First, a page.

Population Ecology

Thomas Malthus (1766–1834), Alfred J. Lotka (1880–1949)


In 1798, the English political economist and demographer Thomas Malthus authored an essay projecting that the human population was growing at such a rapid rate that, if not brought under control, it would lead to mass starvation and poverty. Happily, the agricultural revolution produced food far faster than the production of mouths to feed. Nevertheless, the matter of a rising population became a major issue in the United States in the early 1920s. In response to a severely restrictive immigration law, Alfred Lotka, a Polish immigrant to the United States, brought his mathematical insights to biology. In an influential 1925 article, he demonstrated that the observed rise in population resulted from a disproportionately large number of individuals who had immigrated in previous decades and were now in their peak reproductive years. Restricting the number of immigrants, he argued, would lead to a population decline.

A population refers to members of the same species in a particular geographic area, and population ecology examines factors that influence populations and how these populations interact with their environment. In his 1925 book, Elements of Physical Biology, Lotka noted that four variables affected population—death, birth, immigration, and emigration—and that a dynamic equilibrium occurred when losses and gains were equal. The population size is affected by interactions with abiotic and biotic environmental factors: among the abiotic factors are climate and food supply, while biotic factors include predation and intraspecies and interspecies competition. A number of dynamic processes influence population dispersion, population density, and demographic trends, which describe how populations change over time.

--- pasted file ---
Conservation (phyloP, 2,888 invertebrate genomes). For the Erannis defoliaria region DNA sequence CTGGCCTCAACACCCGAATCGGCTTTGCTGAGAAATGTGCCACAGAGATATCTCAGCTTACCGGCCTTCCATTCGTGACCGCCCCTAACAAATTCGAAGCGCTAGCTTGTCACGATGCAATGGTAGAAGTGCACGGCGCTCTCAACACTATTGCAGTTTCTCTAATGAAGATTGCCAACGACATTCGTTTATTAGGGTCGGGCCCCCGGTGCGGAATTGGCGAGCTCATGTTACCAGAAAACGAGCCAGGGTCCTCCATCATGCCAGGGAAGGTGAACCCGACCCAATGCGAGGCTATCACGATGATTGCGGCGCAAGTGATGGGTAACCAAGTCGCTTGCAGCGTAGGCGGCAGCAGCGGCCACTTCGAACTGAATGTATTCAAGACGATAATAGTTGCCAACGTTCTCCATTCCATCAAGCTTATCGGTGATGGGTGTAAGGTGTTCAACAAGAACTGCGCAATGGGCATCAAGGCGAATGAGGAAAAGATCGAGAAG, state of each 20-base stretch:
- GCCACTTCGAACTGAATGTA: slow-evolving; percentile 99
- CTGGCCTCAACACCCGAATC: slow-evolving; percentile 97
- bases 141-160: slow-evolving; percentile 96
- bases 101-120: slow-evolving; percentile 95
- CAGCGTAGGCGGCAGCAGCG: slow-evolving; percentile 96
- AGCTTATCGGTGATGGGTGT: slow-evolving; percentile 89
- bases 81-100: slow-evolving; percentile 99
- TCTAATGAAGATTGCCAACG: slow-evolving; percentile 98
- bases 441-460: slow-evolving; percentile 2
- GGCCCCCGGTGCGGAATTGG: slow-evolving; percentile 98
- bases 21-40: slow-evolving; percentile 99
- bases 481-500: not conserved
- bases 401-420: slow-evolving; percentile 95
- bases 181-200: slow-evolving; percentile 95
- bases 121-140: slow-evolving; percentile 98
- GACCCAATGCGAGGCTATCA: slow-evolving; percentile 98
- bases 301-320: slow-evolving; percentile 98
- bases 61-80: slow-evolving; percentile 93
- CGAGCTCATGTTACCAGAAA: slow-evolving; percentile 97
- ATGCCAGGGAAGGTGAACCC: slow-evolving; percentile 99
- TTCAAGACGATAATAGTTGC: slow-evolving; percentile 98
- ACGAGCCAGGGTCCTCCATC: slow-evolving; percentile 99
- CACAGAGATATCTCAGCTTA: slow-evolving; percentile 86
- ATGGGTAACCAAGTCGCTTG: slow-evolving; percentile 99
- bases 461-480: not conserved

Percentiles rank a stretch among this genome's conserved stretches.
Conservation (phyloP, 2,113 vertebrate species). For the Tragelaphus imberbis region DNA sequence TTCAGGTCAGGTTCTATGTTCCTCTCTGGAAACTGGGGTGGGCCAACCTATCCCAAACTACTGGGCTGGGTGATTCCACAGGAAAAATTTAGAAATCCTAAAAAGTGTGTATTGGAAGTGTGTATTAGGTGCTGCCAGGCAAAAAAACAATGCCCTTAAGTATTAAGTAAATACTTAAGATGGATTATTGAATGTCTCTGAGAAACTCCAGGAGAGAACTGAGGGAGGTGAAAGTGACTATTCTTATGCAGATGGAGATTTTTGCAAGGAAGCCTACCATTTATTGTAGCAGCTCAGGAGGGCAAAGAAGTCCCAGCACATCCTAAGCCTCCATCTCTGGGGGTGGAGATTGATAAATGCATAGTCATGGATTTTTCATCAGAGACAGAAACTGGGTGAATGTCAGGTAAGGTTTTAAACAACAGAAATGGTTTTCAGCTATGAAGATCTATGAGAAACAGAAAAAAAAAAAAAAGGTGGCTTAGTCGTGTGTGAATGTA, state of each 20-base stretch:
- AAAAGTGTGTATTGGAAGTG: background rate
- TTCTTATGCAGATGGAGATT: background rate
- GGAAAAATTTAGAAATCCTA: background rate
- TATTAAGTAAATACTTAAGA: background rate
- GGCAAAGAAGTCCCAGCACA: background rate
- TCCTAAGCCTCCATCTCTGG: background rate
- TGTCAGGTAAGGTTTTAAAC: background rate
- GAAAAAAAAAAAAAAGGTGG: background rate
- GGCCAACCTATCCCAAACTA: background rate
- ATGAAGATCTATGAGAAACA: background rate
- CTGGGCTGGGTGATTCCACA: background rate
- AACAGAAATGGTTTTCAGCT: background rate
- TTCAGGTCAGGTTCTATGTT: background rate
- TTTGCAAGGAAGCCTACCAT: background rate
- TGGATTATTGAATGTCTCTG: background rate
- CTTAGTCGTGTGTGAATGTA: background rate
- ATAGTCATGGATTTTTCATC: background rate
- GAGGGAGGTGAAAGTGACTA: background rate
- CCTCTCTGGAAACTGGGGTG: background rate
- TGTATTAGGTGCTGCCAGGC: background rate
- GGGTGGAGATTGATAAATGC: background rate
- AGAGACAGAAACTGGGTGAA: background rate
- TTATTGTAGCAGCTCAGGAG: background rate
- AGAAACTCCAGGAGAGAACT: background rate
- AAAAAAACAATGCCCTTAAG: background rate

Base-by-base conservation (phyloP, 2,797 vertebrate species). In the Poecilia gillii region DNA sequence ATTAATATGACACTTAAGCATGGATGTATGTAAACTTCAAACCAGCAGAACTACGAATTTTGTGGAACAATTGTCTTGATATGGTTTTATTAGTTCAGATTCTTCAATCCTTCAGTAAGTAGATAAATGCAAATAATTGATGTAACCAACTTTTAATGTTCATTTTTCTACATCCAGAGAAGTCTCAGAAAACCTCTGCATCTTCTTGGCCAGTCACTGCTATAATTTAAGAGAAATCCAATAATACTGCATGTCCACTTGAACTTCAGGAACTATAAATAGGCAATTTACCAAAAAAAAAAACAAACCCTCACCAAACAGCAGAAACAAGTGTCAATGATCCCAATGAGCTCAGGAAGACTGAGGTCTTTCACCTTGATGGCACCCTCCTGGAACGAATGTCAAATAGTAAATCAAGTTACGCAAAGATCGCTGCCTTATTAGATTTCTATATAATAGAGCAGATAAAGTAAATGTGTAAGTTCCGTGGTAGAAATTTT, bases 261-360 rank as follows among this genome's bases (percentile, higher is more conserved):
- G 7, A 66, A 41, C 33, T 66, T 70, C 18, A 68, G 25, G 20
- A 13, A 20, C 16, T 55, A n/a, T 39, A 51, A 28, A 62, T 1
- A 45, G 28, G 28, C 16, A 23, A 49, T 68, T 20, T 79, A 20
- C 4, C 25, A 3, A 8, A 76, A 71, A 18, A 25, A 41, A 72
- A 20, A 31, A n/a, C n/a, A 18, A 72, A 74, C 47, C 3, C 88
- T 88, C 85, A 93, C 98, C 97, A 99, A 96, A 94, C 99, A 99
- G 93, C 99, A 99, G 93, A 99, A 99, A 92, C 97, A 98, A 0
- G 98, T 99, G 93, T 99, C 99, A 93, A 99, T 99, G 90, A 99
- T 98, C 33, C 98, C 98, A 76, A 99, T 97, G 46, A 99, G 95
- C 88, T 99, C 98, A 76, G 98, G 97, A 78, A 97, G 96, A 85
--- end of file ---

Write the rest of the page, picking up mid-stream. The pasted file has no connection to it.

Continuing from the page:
Scientists estimate that 99 percent of all species that have ever lived are now extinct. In addition to negative abiotic and biotic factors, humans have contributed to extinction and marked population declines. Human contributions include: pollution, such as runoffs of industrial wastes and agricultural fertilizers; global warming; the introduction of invasive species, such as zebra mussels in Lake Erie and kudzu in the southern United States; and the removal of competing species or predators.

SEE ALSO: Agriculture (c. 10,000 BCE), Artificial Selection (Selective Breeding) (1760), Population Growth and Food Supply (1798), Invasive Species (1859), Global Warming (1896), Factors Affecting Population Growth (1935), De-Extinction (2013).

The zebra mussel (Dreissena polymorpha), native to the Black Sea and Caspian Sea, were first detected in the Great Lakes in 1988. They feed aggressively on phytoplankton (microscopic plants) but also zooplankton (animal life), which larval fish and native mussels depend upon to survive.